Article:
BRIEF DESCRIPTION OF THE DRAWINGS

FIG. 1 is a schematic block diagram of the method of the present invention.

FIG. 2 is a schematic block diagram of the method combining synthetic and measured EEG signals of the present invention.

FIG. 3 is a schematic block diagram of the process for time shifting the measured EEG used in the present invention.

FIG. 4 is a view of an image of the brain showing the distribution of correlation coefficients between standard and novel methods.

FIG. 5 is a view of the resulting images of the brain of the comparison of regions used in the present invention that were statistically significantly different between medication responders and non-responders.

DETAILED DESCRIPTION OF THE PREFERRED EMBODIMENTS

The method of the present invention is shown in FIG. 1. The method estimates cerebral sources of electrical activity for a set of N input channels of EEG data utilizing Inverse Methods well known in the art. The N input channels consist of M channels of acquired (measured) EEG data augmented with synthetic EEG data for the remaining (N−M) channels, where M<N. As shown herein, there are 5 main steps in this process:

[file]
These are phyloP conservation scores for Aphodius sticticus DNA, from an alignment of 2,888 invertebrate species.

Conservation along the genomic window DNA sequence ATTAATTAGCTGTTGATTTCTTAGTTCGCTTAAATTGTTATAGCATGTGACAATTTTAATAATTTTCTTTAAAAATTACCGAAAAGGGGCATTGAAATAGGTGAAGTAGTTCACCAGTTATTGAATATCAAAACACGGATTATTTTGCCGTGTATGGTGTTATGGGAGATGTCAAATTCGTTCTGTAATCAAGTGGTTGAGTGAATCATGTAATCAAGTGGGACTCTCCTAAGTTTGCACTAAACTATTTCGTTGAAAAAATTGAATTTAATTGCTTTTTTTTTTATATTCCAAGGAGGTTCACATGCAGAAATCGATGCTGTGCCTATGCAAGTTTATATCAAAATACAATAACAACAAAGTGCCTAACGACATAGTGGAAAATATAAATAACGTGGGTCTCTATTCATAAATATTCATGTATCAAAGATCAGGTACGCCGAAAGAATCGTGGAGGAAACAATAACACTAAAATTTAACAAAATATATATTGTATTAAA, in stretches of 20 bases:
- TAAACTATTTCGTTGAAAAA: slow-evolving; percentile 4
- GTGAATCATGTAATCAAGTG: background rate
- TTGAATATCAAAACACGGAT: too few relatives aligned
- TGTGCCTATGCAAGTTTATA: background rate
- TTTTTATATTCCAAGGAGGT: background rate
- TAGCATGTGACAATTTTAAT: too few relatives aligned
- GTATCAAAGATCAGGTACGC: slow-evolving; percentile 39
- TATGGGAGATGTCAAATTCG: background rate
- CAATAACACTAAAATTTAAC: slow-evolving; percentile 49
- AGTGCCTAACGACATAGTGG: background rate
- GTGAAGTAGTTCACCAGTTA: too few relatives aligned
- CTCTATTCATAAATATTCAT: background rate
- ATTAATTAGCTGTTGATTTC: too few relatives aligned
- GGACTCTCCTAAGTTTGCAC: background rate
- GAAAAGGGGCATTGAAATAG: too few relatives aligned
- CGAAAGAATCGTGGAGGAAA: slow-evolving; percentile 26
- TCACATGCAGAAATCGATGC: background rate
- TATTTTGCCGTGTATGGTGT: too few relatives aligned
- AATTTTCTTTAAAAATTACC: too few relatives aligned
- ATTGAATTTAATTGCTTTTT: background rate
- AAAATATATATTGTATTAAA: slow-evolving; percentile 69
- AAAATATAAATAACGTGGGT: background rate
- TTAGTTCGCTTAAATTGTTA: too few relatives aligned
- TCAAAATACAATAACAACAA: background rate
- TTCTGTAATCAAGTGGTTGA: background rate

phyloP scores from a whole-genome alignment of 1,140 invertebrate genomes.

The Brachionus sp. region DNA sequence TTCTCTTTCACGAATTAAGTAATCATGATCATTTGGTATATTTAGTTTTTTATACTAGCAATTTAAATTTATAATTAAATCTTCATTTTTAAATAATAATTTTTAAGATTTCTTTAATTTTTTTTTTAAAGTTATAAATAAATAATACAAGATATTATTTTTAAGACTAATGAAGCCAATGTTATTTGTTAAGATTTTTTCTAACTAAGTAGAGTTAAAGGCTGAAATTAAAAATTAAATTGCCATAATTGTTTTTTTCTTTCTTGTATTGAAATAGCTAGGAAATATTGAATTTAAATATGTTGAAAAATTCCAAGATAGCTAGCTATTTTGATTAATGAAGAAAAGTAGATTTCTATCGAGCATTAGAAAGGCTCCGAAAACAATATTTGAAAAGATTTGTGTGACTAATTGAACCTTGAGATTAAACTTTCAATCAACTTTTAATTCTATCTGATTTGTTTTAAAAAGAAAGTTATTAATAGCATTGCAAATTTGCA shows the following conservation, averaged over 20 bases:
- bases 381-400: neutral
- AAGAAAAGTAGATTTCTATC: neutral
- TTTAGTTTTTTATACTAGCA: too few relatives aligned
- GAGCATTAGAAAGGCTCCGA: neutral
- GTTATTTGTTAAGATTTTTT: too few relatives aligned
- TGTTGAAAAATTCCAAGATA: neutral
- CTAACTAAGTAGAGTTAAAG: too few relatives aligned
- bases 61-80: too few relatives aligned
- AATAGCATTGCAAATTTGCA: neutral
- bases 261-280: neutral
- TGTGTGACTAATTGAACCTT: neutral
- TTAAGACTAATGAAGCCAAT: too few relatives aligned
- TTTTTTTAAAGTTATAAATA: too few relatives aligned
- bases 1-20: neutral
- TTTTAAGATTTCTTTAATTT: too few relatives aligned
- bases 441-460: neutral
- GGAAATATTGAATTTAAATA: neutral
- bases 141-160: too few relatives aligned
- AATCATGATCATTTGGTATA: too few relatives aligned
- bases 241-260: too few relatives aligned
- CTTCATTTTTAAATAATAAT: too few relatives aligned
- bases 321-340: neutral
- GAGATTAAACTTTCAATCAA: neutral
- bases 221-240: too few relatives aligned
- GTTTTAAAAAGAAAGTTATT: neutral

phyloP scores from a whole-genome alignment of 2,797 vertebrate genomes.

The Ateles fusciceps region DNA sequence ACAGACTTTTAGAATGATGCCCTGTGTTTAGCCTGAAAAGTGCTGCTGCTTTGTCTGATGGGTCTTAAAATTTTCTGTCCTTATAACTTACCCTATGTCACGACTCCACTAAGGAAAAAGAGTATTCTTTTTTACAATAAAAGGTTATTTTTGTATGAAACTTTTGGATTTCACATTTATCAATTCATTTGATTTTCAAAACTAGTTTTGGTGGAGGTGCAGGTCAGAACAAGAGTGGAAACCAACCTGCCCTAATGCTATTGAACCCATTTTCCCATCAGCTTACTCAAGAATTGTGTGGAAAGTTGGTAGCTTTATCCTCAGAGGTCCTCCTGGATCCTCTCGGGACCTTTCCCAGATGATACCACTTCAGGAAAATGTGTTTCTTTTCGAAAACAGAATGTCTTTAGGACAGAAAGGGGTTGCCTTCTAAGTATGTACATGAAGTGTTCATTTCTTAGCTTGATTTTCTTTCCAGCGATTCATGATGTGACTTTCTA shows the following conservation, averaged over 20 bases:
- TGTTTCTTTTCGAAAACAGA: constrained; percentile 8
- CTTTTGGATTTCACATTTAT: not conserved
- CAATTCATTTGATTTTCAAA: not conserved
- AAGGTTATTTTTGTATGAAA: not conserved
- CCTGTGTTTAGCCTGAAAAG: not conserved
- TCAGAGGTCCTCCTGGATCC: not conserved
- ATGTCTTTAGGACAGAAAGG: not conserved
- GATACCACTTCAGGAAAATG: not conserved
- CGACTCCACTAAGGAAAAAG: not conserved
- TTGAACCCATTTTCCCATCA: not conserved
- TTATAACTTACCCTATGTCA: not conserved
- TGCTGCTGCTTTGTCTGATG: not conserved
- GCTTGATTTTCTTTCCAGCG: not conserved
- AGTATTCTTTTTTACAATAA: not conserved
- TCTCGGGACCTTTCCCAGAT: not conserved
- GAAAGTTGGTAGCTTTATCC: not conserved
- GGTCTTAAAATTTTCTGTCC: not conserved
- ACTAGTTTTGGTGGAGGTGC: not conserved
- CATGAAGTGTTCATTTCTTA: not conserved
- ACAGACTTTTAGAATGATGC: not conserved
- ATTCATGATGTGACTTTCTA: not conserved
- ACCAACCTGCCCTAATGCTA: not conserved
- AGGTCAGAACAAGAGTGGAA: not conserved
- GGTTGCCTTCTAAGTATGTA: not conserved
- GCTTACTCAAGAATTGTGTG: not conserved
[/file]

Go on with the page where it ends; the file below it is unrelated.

• 1. Acquiring M channels of EEG data representative of cerebral activity of a patient in step 50. The measured EEG signals are acquired by means of one or more EEG electrodes and amplifiers or other known EEG processing components, to produce a channel of measured EEG data;
  • 2. Creating K sets of N−M channels of synthetic EEG data in step 100 corresponding to the “missing” channels;
  • 3. Combining the M measured channels with the K sets of N−M synthetic EEG channels in step 200;
  • 4. For each combination of measured channels and one of the K sets of synthetic data, calculating the inverse solution using an Inverse Method utilizing the combined set of N channels in step 300;
  • 5. Repeating steps 100, 200 and 300 K times and combining the results from K inverse solutions to create the final inverse solution in step 400.